In addition to the gorgeous library, the building also houses a (free) art museum, where we saw “A View of One’s Own” – photos of Rome by 3 women photographers from the 1910’s, 1950’s and 2000’s:
Walking campus, we saw the cutest little dog:
And my mom’s old dormitory – the fortress-like Hill College House, designed by Finnish-born modernist architect Eero Saarinen (who also designed the Gateway Arch in St. Louis):
Lunch was at Dana Mandi, one of local food critic Craig LaBan’s Best Philly Values – and an experience in itself: walk to the back of the Indian grocery store, go behind a curtain to the seating area, write your order on a scrap of paper and leave it on the counter. Like magic, delicious, cheap (the parathas were amazing) Indian food comes out on styrofoam trays, served in to-go containers.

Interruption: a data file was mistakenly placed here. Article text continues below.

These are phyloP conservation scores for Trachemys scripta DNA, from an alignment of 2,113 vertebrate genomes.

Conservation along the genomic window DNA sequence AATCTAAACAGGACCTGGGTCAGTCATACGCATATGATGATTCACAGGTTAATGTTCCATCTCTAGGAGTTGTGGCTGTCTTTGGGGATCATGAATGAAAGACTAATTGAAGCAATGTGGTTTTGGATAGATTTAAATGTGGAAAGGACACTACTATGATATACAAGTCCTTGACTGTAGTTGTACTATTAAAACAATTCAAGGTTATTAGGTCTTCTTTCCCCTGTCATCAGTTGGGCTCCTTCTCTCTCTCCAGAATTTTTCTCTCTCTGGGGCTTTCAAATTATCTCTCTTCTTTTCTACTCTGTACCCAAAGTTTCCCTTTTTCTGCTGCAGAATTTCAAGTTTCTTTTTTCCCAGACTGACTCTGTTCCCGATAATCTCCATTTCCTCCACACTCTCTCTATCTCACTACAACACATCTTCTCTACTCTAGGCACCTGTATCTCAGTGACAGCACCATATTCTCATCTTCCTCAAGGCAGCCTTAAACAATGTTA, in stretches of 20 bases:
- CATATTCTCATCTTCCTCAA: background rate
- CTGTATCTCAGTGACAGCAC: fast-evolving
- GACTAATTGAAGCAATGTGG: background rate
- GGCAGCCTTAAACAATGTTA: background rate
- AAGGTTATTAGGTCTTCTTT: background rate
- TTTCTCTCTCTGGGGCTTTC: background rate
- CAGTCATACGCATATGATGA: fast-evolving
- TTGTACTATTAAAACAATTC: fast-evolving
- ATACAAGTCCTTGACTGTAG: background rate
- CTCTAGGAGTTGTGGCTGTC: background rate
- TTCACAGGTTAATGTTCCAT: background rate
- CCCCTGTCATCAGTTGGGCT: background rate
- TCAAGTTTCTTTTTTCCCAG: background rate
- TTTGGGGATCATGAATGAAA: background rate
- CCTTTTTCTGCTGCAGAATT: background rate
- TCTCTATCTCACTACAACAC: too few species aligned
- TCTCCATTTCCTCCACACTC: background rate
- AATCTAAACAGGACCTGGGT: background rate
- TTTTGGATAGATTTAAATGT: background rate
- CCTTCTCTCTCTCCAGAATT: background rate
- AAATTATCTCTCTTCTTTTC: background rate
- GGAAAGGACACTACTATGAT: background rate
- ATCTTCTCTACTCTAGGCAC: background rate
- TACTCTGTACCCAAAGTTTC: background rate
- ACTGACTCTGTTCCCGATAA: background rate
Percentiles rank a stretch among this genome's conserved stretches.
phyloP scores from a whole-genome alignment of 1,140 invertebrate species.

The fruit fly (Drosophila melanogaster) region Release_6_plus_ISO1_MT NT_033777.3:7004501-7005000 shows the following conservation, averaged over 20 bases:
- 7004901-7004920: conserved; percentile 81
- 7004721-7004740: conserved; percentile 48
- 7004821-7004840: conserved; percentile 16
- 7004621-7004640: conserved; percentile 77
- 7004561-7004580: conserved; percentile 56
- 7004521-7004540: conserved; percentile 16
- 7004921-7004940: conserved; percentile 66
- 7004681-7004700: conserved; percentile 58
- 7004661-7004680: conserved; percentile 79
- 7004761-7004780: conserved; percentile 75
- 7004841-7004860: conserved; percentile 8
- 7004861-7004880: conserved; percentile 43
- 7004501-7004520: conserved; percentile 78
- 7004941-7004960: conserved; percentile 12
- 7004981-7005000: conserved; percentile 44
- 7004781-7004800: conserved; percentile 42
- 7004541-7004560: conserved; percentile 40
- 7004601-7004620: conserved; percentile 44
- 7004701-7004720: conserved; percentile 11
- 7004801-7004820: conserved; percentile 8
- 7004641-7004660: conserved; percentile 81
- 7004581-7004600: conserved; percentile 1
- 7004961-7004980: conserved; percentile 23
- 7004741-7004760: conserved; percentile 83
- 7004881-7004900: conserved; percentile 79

No adventure is complete without dessert, so our final stop was the Sugar food truck (38th St. between Walnut & Sansom St.) for Tobey’s favorite – macrons:
I enjoy the gizmos of modern science museums, but I really love good, old fashioned natural history museums, and Philly has two terrific examples.
The Academy of Natural Sciences:
Founded in 1812, The Academy is the oldest natural science institution in the western hemisphere. It houses Thomas Jefferson’s fossils, Lewis and Clark’s plants, and many of the birds collected by John James Audubon (plus a copy of one of the large books of Audubon prints – they have a page turning each day at 3:15). But, the best part are the dioramas, many of which were constructed in the 1920s and 30s. They have an exhibit and video showing how the dioramas were created.